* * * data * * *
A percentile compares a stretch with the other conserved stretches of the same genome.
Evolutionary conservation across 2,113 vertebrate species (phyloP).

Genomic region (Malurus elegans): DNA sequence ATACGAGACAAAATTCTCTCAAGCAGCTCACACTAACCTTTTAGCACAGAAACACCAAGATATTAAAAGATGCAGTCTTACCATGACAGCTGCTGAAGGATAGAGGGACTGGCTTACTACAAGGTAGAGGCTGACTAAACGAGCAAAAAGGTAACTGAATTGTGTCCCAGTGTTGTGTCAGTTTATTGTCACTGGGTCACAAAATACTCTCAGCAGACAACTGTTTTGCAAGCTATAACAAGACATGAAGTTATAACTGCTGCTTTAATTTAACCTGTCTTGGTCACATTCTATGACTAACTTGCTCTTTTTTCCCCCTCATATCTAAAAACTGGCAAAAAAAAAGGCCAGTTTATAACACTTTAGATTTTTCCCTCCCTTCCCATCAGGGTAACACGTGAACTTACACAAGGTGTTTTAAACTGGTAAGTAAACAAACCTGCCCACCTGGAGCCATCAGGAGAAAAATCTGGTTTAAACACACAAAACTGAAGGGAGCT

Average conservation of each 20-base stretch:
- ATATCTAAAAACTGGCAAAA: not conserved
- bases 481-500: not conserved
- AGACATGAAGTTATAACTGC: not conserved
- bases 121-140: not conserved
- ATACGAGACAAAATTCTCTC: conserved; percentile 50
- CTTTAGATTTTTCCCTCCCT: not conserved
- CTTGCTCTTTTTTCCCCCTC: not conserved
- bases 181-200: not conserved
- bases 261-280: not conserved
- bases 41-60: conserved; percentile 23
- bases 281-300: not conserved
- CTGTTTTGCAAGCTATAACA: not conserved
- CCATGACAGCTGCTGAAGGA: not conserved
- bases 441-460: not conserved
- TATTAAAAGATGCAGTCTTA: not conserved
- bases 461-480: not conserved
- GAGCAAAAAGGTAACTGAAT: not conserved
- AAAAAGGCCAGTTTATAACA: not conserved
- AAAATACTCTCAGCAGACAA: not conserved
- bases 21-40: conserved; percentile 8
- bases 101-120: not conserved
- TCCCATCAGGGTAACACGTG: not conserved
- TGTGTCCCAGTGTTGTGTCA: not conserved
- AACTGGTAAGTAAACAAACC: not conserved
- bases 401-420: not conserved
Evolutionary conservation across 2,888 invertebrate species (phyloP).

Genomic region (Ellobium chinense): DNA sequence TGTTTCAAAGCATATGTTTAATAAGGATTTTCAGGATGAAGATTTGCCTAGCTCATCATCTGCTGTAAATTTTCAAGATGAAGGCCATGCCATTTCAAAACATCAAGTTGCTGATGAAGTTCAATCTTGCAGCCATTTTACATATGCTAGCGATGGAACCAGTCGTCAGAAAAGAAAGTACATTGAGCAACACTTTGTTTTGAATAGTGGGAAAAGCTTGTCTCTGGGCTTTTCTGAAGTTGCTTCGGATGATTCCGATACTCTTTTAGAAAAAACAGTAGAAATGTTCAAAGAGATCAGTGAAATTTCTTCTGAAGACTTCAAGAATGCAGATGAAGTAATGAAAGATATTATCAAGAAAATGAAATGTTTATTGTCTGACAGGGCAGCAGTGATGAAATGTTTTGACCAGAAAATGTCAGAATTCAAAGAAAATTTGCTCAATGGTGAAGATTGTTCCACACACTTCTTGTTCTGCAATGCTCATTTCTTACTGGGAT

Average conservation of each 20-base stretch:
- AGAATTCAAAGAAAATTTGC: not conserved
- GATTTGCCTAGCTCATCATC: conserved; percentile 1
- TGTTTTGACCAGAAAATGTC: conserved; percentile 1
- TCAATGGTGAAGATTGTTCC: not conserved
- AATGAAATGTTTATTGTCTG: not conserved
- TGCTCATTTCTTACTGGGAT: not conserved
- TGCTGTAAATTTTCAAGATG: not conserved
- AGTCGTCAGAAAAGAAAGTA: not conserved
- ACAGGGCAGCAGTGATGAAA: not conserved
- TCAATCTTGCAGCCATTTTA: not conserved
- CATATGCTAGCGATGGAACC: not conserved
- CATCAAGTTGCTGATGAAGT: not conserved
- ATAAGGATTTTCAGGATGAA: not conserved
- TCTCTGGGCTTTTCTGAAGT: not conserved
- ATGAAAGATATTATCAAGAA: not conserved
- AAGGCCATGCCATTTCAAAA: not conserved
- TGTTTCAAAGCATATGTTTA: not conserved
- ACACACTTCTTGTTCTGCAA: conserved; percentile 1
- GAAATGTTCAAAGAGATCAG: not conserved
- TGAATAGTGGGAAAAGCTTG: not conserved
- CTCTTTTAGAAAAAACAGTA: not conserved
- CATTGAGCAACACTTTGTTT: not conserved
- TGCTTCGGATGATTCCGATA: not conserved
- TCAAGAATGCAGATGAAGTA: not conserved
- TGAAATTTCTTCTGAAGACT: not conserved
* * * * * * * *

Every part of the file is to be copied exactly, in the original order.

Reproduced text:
A percentile compares a stretch with the other conserved stretches of the same genome.
Evolutionary conservation across 2,113 vertebrate species (phyloP).

Genomic region (Malurus elegans): DNA sequence ATACGAGACAAAATTCTCTCAAGCAGCTCACACTAACCTTTTAGCACAGAAACACCAAGATATTAAAAGATGCAGTCTTACCATGACAGCTGCTGAAGGATAGAGGGACTGGCTTACTACAAGGTAGAGGCTGACTAAACGAGCAAAAAGGTAACTGAATTGTGTCCCAGTGTTGTGTCAGTTTATTGTCACTGGGTCACAAAATACTCTCAGCAGACAACTGTTTTGCAAGCTATAACAAGACATGAAGTTATAACTGCTGCTTTAATTTAACCTGTCTTGGTCACATTCTATGACTAACTTGCTCTTTTTTCCCCCTCATATCTAAAAACTGGCAAAAAAAAAGGCCAGTTTATAACACTTTAGATTTTTCCCTCCCTTCCCATCAGGGTAACACGTGAACTTACACAAGGTGTTTTAAACTGGTAAGTAAACAAACCTGCCCACCTGGAGCCATCAGGAGAAAAATCTGGTTTAAACACACAAAACTGAAGGGAGCT

Average conservation of each 20-base stretch:
- ATATCTAAAAACTGGCAAAA: not conserved
- bases 481-500: not conserved
- AGACATGAAGTTATAACTGC: not conserved
- bases 121-140: not conserved
- ATACGAGACAAAATTCTCTC: conserved; percentile 50
- CTTTAGATTTTTCCCTCCCT: not conserved
- CTTGCTCTTTTTTCCCCCTC: not conserved
- bases 181-200: not conserved
- bases 261-280: not conserved
- bases 41-60: conserved; percentile 23
- bases 281-300: not conserved
- CTGTTTTGCAAGCTATAACA: not conserved
- CCATGACAGCTGCTGAAGGA: not conserved
- bases 441-460: not conserved
- TATTAAAAGATGCAGTCTTA: not conserved
- bases 461-480: not conserved
- GAGCAAAAAGGTAACTGAAT: not conserved
- AAAAAGGCCAGTTTATAACA: not conserved
- AAAATACTCTCAGCAGACAA: not conserved
- bases 21-40: conserved; percentile 8
- bases 101-120: not conserved
- TCCCATCAGGGTAACACGTG: not conserved
- TGTGTCCCAGTGTTGTGTCA: not conserved
- AACTGGTAAGTAAACAAACC: not conserved
- bases 401-420: not conserved
Evolutionary conservation across 2,888 invertebrate species (phyloP).

Genomic region (Ellobium chinense): DNA sequence TGTTTCAAAGCATATGTTTAATAAGGATTTTCAGGATGAAGATTTGCCTAGCTCATCATCTGCTGTAAATTTTCAAGATGAAGGCCATGCCATTTCAAAACATCAAGTTGCTGATGAAGTTCAATCTTGCAGCCATTTTACATATGCTAGCGATGGAACCAGTCGTCAGAAAAGAAAGTACATTGAGCAACACTTTGTTTTGAATAGTGGGAAAAGCTTGTCTCTGGGCTTTTCTGAAGTTGCTTCGGATGATTCCGATACTCTTTTAGAAAAAACAGTAGAAATGTTCAAAGAGATCAGTGAAATTTCTTCTGAAGACTTCAAGAATGCAGATGAAGTAATGAAAGATATTATCAAGAAAATGAAATGTTTATTGTCTGACAGGGCAGCAGTGATGAAATGTTTTGACCAGAAAATGTCAGAATTCAAAGAAAATTTGCTCAATGGTGAAGATTGTTCCACACACTTCTTGTTCTGCAATGCTCATTTCTTACTGGGAT

Average conservation of each 20-base stretch:
- AGAATTCAAAGAAAATTTGC: not conserved
- GATTTGCCTAGCTCATCATC: conserved; percentile 1
- TGTTTTGACCAGAAAATGTC: conserved; percentile 1
- TCAATGGTGAAGATTGTTCC: not conserved
- AATGAAATGTTTATTGTCTG: not conserved
- TGCTCATTTCTTACTGGGAT: not conserved
- TGCTGTAAATTTTCAAGATG: not conserved
- AGTCGTCAGAAAAGAAAGTA: not conserved
- ACAGGGCAGCAGTGATGAAA: not conserved
- TCAATCTTGCAGCCATTTTA: not conserved
- CATATGCTAGCGATGGAACC: not conserved
- CATCAAGTTGCTGATGAAGT: not conserved
- ATAAGGATTTTCAGGATGAA: not conserved
- TCTCTGGGCTTTTCTGAAGT: not conserved
- ATGAAAGATATTATCAAGAA: not conserved
- AAGGCCATGCCATTTCAAAA: not conserved
- TGTTTCAAAGCATATGTTTA: not conserved
- ACACACTTCTTGTTCTGCAA: conserved; percentile 1
- GAAATGTTCAAAGAGATCAG: not conserved
- TGAATAGTGGGAAAAGCTTG: not conserved
- CTCTTTTAGAAAAAACAGTA: not conserved
- CATTGAGCAACACTTTGTTT: not conserved
- TGCTTCGGATGATTCCGATA: not conserved
- TCAAGAATGCAGATGAAGTA: not conserved
- TGAAATTTCTTCTGAAGACT: not conserved